Wednesday, April 27, 2005

Roco and Bainbridge on Societal Implications

M. C. Roco and w. S. Bainbridge, "Societal implications of nanoscience and nanotechnology: Maximizing human benefit," JOURNAL OF NANOPARTICLE RESEARCH, 2005, 7, 1-13.


I was tempted to hold off and award this article the NANOHYPE AWARD for this month but I decided to reserve the award to an article with less warrants for the claims made (even if most of them in this article are authoritative and reference unidentified experts).

The article reviews a collection of essays soon to be released as SOCIETAL IMPLICATIONS OF NANOSCIENCE AND NANOTECHNOLOGY (II): MAXIMIZING HUMAN BENEFIT, NSET Report, Arlington, VA published by Springer Science in which this blogger is published.

The article makes a series of interesting claims such as: "Media analyses show that groups with views at the extremes of the spectrum of opinions, either exaggerating the benefits of or mistrusting nanotechnology, have a disproportionate voice in the mass media, which impedes public understanding of both potential benefits and possible risks" (p. 2).

Unfortunately, statements of this sort of are as hyperbolic as the statements presumably made by the extremists. In addition, I am wondering which media analyses the authors are addressing. Absent extremist views (if they exist), it is difficult to understand how public understanding would necessarily improve. This is a multivariate phenomenon and rhetoric to the contrary simply does not make it true.

On p. 9. "Negative public attitudes toward nanotechnology could impede research and development, leaving the benefits of nanotechnology unrealized, even if those attitudes were based on misconceptions." (See below) I am not sure it's fair to categorize public attitudes which happen to be negative as misconceptions. This communicates that positive ones are accurate, which they may be, but remarks of this sort turn this piece into propaganda.

If it works once, say it again. On p. 7, they go on. "Negative public attitudes toward nanotechnology could impede research and development, leaving the benefits of nanotechnology unrealized and the economic potential, untapped, or worse, leaving the development of nanotechnology to countries who are not constrained by regulations and ethical norms held by most scientists worldwide."

First, I am very concerned about the off the cuff remark that negative public attitudes could impede R&D. Often, when I ask why, the answer I get is incredibly speculative.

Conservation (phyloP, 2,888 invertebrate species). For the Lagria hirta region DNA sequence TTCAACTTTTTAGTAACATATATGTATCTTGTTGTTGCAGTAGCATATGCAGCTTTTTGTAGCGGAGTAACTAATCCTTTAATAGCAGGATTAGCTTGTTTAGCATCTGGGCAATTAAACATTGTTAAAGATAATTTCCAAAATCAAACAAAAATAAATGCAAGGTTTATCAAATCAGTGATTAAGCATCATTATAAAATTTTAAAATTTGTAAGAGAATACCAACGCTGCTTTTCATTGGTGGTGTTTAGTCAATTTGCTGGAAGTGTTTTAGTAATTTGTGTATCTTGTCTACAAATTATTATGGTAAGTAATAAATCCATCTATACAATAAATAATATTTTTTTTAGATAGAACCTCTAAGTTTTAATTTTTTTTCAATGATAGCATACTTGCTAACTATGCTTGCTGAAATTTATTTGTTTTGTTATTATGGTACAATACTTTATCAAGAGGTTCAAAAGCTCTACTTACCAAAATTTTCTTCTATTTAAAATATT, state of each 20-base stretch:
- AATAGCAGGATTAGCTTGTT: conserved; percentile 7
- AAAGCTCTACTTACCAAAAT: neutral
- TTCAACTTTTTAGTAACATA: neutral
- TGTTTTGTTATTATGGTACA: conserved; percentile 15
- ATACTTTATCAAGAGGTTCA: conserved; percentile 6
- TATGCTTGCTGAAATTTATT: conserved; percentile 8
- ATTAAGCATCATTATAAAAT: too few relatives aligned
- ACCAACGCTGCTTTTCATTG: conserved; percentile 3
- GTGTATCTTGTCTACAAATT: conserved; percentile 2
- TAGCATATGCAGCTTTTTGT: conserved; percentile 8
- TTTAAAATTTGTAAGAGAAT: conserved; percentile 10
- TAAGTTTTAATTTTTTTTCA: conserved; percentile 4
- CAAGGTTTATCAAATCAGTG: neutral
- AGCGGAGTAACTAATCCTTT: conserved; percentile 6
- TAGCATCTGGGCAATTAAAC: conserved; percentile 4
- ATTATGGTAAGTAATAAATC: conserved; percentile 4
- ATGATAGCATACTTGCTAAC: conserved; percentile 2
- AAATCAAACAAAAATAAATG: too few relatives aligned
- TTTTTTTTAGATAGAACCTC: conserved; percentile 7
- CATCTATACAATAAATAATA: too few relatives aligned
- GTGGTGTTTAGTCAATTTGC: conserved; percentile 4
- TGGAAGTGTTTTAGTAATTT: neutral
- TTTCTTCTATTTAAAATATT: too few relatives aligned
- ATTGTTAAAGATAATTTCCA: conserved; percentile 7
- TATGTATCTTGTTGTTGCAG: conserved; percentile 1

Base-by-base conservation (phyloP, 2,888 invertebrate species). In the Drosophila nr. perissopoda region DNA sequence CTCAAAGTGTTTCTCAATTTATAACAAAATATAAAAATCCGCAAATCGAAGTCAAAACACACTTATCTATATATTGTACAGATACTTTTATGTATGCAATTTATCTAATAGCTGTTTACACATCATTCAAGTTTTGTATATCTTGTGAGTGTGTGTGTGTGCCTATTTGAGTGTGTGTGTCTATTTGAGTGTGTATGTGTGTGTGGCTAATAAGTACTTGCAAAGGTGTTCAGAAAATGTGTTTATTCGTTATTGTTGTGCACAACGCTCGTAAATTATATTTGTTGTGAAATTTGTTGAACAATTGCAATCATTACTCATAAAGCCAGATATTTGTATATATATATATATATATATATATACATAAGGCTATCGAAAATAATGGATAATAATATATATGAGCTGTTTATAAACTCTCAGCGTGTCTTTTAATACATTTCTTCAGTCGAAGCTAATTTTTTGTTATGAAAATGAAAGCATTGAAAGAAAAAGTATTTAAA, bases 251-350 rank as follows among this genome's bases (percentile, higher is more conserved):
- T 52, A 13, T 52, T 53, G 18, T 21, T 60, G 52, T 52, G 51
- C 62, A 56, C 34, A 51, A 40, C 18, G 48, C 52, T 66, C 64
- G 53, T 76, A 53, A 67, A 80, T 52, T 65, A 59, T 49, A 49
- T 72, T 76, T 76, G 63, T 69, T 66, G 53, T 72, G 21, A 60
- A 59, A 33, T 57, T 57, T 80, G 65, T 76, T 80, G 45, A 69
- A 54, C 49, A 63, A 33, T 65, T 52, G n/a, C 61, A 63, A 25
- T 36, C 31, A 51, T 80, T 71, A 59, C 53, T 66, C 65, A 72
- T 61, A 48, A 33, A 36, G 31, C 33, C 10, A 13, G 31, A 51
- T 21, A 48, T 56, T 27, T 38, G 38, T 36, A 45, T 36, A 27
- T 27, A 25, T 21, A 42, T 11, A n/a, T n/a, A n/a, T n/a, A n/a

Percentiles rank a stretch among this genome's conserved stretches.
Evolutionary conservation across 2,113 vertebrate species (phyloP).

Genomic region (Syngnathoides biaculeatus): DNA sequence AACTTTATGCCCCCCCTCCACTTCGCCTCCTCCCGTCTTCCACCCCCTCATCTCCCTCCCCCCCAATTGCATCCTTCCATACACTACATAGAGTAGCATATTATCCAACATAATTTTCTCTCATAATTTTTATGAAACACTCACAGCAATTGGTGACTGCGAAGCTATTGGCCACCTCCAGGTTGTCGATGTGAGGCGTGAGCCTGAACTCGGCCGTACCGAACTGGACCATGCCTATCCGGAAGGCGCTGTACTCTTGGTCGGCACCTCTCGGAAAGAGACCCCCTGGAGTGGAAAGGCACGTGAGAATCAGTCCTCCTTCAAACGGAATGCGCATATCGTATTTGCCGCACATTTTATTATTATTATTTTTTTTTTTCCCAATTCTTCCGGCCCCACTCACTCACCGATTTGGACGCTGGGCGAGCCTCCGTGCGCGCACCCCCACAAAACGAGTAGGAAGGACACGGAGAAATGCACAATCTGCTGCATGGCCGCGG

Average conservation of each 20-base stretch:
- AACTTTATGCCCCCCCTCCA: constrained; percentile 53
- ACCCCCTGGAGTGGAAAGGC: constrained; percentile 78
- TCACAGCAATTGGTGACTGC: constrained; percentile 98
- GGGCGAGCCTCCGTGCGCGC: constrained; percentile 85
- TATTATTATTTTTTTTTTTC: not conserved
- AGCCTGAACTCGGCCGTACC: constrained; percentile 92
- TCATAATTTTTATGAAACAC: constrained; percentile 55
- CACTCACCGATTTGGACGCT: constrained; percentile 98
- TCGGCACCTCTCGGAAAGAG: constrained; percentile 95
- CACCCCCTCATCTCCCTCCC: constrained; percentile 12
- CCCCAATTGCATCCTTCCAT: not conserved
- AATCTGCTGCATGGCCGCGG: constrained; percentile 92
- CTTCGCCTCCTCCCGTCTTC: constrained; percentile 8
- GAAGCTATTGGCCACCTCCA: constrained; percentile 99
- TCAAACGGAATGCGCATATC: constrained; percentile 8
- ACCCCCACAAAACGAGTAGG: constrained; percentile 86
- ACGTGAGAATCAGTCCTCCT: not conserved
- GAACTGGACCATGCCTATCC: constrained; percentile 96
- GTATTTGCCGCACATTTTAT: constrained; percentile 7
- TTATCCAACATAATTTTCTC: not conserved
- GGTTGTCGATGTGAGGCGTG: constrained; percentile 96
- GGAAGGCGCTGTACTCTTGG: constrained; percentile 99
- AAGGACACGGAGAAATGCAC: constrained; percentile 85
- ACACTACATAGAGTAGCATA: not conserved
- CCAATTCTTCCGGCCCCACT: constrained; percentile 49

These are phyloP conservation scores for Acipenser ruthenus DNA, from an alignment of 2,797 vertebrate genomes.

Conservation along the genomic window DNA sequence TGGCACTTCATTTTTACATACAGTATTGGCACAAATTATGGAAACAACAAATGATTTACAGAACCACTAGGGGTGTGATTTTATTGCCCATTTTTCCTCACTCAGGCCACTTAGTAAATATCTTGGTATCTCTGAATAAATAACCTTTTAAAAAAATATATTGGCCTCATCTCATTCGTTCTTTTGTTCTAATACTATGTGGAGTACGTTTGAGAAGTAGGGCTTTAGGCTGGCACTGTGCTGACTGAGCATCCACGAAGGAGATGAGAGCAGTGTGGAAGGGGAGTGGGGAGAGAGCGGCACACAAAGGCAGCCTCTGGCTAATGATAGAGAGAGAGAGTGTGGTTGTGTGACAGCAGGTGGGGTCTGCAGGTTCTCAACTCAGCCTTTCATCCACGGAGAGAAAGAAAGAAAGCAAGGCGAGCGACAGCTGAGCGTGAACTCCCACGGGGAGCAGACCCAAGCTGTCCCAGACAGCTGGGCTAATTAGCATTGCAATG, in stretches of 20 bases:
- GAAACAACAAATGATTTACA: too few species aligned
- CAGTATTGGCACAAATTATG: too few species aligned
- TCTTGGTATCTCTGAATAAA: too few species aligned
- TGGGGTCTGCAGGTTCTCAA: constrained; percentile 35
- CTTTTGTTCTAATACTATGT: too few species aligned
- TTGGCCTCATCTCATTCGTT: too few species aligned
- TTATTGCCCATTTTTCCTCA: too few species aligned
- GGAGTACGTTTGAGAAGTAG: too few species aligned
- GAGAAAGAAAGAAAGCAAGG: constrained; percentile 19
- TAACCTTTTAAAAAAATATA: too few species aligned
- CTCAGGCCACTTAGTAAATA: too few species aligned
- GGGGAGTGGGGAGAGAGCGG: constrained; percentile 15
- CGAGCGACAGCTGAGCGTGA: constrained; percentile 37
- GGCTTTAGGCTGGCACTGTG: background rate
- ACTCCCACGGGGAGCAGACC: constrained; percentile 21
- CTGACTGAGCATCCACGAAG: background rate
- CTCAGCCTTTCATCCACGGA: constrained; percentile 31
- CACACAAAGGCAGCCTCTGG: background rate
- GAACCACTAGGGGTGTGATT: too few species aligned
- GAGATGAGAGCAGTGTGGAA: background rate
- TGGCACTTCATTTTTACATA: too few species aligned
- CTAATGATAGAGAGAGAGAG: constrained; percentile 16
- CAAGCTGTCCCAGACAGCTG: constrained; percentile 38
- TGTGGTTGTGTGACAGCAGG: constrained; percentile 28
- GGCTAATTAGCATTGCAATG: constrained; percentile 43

Are we talking about the electorate deciding not to support politicians who vote funding for nanotechnology? I have seen only one study that ever addressed that variable and the findings were mixed and inconclusive (at least as a univariate variable) Or are we talking about the legislature deciding that public may not support nanotechnology and acting pre-emptively?

Are we talking about boycotts against products upon entering the market? America has never been strong with boycotts except in two cases, one dealt with California produce and the Chavez migrant worker movement and the other impacted the fur industry for a period of time though fur seems to be making a comeback.

Call me conservative, but I feel that before fear appeals of any sort should be used, there needs to be a plausible scenario. It might behoove us to investigate what that will be rather than offering bogeys like: "We don't want another GMO catastrophe!" I do appreciate that Roco and Bainbridge avoided making that analogy prominent. I believe Roco and I are both highly skeptical of the analogue and question its overall utility as a rhetorical flourish.

Second, I really enjoyed the zero sum trade-off rhetoric. It's either us or another nation and the other nations may not have those upright American scruples. Obviously, I am not sure this is a zero sum game per se and I am not ready to compare American scruples to non-American ones and claim American scruples are superior.

The article has its moments when it bleets free markets rhetoric. For example, "While the short-term result may meant disruption of some specific corporations and careers, the free market system ensures that capital and labor will shift to new uses, and the disruptions will be limited to a transition period in narrow sectors of the economy" (p. 8). The sectoral disruptions will only be short-term if we define short-term loosely and the assumption that this will only impact "narrow" sectors seems wishful.

The piece ends with an interesting series of recommendations, many of which are being undertaken by the dozens of humanists and social scientists researching societal and ethical implications of nanotechnology. One of the recommendations involves "develop[ing] a communication strategy to keep the public informed of representative and fundamental developments of the new technology" (p. 11). This may be the crux of the problem addressed in the piece.

We are reticent to relinquish the deficit theory when it comes of public understanding of science. Providing more information is simply ineffective. Involving small publics in deliberative polling experiments, while interesting, is not convertible to a national strategy. We need a much more comprehensive and universalizable model.


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